COVID-19 Exposed Flaws of the Justice System: Paper

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Illustration by Sergio Santos via Flickr

The COVID-19 pandemic provides a unique opportunity to tackle “the harsh realities” of America’s justice systems, says a forthcoming paper published in the Colorado Law Review Forum.

The paper, written by Benjamin Levin, Associate Professor of Law at the University of Colorado Law School, says the threat posed by infectious disease to crowded jail and prison facilities has exposed both the lack of “sentencing realism” and the limitations of thinking of U.S. justice as a “monolithic system.”

“The pandemic has made each phenomenon more easily identifiable,” writes Levin. “But we must not allow the crisis frame to obscure the ways in which the criminal system was in crisis well before the first COVID-19 tests came back positive.”

Levin says the justice system was already weakened by “the failure to consider the reality of jails and prisons when imposing sentences or pretrial detention” long before the health emergency gripped the country. But its problems were exacerbated by the failure to consider the limitation of providing sanitary conditions in facilities that held large numbers of incarcerated individuals in confined conditions.

As the number of COVID-19 cases connected to jails and prisons grew during the spring, Levin quoted a New York Times editorial calling for the release of incarcerated people and declaring that “no one deserves to die of COVID-19 in prison or jail.”

The Supreme Court has long held that “pretrial detention is not punishment.” Yet holding people with preexisting conditions in pretrial facilities because they cannot make bail amounts to punishment even before they have been found guilty of any offense, Levin wrote.

“When a judge sentences an immunocompromised defendant to a carceral term, she is not just deciding that this defendant should be segregated from society or should be denied a range of basic liberties,” continued Levin.

“Rather, the judge has effectively decided that it is acceptable for the defendant to be exposed to a potentially fatal illness.”

These life-or-death issues became clear when, on April 5, Michael Tyson, a 53-year old man arrested for a technical parole violation, became the first reported person in New York City’s Rikers Island facility to die from the coronavirus.

A lawsuit filed against the state of New York with the help of the Legal Aid Society argues Tyson was considered to be “in the highest risk group due to age and underlying health issues.”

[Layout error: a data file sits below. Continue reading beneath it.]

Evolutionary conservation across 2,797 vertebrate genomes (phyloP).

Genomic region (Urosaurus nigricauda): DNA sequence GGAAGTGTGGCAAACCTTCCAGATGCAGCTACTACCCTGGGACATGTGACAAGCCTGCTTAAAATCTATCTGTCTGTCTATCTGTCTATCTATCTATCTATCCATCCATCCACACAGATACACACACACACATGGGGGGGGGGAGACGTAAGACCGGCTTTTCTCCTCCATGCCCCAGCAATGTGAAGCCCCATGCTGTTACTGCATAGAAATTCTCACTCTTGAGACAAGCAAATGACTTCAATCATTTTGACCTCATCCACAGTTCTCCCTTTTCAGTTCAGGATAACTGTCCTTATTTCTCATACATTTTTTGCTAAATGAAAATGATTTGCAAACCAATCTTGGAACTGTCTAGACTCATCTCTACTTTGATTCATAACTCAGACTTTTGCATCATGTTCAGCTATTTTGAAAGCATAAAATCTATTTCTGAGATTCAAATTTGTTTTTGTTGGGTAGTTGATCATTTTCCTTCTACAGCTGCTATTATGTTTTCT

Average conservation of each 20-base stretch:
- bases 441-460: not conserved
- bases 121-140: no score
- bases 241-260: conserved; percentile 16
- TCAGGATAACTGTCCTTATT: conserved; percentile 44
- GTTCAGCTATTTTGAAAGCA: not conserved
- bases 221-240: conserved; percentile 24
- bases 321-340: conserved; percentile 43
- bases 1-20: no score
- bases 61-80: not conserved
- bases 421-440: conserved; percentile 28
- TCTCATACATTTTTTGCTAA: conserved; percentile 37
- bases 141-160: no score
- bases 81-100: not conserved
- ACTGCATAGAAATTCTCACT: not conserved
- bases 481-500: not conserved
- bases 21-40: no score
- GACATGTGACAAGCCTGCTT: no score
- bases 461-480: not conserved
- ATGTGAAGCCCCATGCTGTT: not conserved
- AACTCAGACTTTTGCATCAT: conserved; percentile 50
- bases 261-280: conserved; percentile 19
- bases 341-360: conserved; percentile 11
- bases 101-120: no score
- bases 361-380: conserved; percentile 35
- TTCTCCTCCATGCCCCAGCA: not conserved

But even outside of the pandemic context, such inappropriate decisions are routine, Levin writes.

Characteristics like race, class, gender identity, sexuality, and mental health may all “dramatically alter” someone’s experience while being incarcerated. The life, health and safety of individuals is not always considered during sentencing—a reality exposed by the pandemic, according to Levin.

“Advocates and officials had come to accept the logic of decarceration: any decision to put a person in a cage was a decision to risk exposing them to the virus,” he wrote.

To take the perspective of decarceration was to literally save lives. But this is where, Levin says, the mirage of a “single monolithic system” is lifted.

A Disconnected System

The limitations of thinking of “the criminal system” as one that is universal across the United States begin with the thought that any and every new policy or reform suggested cannot be enacted on a widespread scale.

Levin provides examples of how different cities took individual approaches to compassionate release. For example, between early March and mid-April, authorities in Denver reduced their jail population by 41 percent; but Washington D.C. lowered its jail population by just 21 percent.

Moreover, “some states, like Michigan and Wisconsin, took drastic action, ramping up parole grants and compassionate releases” while others, “like Kansas and Oklahoma moved much more slowly, identifying high risk individuals, but only releasing a small percentage of them.”

And, while some states completely suspended in-person probation and parole visits to replace them with online versions, other states continued with “business as usual,” the paper said.

Nevada and Hawaii have yet to suspend medical co-pays for people in state prisons, and there were weeks of disparity among multiple state prisons’ visitation rules that could have easily exacerbated the spread of the virus behind bars, as person-to-person contact was still going on in March and April, the Prison Policy Initiative found. 

The lack of a common approach was deadly, said Levin, noting that many at-risk inmates have died as a result of inaction, and coronavirus cases have spiked behind bars across the nation,

According to figures compiled by The Marshall Project and Associated Press, as of June 9, at least 43,967 prison inmates had tested positive for coronavirus, with at least 495 deaths.

According to Levin, the failure to address disparities in the treatment of incarcerated individuals at risk from the coronavirus not only illustrates the lack of consistent corrections policies but “provides an opportunity for reform.”

Policymakers should “consider the ways in which the institutions of criminal law are not just responsive to crisis; they also create crisis,” Levin argued.

The forthcoming paper can be accessed here. 

Andrea Cipriano is a TCR staff writer.

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